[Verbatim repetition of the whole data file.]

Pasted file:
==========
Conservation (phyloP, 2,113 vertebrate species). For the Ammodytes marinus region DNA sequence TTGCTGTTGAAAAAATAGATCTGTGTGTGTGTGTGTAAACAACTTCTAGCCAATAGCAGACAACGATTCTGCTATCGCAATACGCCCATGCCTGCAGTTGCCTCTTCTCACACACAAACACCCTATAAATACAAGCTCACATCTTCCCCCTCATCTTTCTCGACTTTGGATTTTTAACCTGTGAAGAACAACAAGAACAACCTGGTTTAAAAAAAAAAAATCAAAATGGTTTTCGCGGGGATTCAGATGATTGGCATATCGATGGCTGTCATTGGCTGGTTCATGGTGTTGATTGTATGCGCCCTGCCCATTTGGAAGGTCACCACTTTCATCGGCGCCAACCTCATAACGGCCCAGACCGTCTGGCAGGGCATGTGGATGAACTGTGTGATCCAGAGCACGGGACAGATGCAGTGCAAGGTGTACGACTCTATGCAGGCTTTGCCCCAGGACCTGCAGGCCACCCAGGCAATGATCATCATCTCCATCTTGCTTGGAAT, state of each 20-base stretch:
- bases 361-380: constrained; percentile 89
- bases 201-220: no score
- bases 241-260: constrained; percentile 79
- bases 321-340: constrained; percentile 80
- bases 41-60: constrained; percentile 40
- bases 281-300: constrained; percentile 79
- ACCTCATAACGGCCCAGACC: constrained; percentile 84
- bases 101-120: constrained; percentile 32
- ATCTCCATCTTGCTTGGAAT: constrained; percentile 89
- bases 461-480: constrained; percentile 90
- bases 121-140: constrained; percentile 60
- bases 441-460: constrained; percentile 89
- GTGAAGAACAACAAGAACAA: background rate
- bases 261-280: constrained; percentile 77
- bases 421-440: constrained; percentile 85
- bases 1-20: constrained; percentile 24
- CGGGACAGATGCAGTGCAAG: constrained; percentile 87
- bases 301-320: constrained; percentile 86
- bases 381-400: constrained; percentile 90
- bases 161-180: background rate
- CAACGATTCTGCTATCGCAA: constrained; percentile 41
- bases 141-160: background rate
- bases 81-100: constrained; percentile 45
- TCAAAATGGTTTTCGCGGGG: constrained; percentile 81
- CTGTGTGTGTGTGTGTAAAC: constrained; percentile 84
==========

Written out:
Conservation (phyloP, 2,113 vertebrate species). For the Ammodytes marinus region DNA sequence TTGCTGTTGAAAAAATAGATCTGTGTGTGTGTGTGTAAACAACTTCTAGCCAATAGCAGACAACGATTCTGCTATCGCAATACGCCCATGCCTGCAGTTGCCTCTTCTCACACACAAACACCCTATAAATACAAGCTCACATCTTCCCCCTCATCTTTCTCGACTTTGGATTTTTAACCTGTGAAGAACAACAAGAACAACCTGGTTTAAAAAAAAAAAATCAAAATGGTTTTCGCGGGGATTCAGATGATTGGCATATCGATGGCTGTCATTGGCTGGTTCATGGTGTTGATTGTATGCGCCCTGCCCATTTGGAAGGTCACCACTTTCATCGGCGCCAACCTCATAACGGCCCAGACCGTCTGGCAGGGCATGTGGATGAACTGTGTGATCCAGAGCACGGGACAGATGCAGTGCAAGGTGTACGACTCTATGCAGGCTTTGCCCCAGGACCTGCAGGCCACCCAGGCAATGATCATCATCTCCATCTTGCTTGGAAT, state of each 20-base stretch:
- bases 361-380: constrained; percentile 89
- bases 201-220: no score
- bases 241-260: constrained; percentile 79
- bases 321-340: constrained; percentile 80
- bases 41-60: constrained; percentile 40
- bases 281-300: constrained; percentile 79
- ACCTCATAACGGCCCAGACC: constrained; percentile 84
- bases 101-120: constrained; percentile 32
- ATCTCCATCTTGCTTGGAAT: constrained; percentile 89
- bases 461-480: constrained; percentile 90
- bases 121-140: constrained; percentile 60
- bases 441-460: constrained; percentile 89
- GTGAAGAACAACAAGAACAA: background rate
- bases 261-280: constrained; percentile 77
- bases 421-440: constrained; percentile 85
- bases 1-20: constrained; percentile 24
- CGGGACAGATGCAGTGCAAG: constrained; percentile 87
- bases 301-320: constrained; percentile 86
- bases 381-400: constrained; percentile 90
- bases 161-180: background rate
- CAACGATTCTGCTATCGCAA: constrained; percentile 41
- bases 141-160: background rate
- bases 81-100: constrained; percentile 45
- TCAAAATGGTTTTCGCGGGG: constrained; percentile 81
- CTGTGTGTGTGTGTGTAAAC: constrained; percentile 84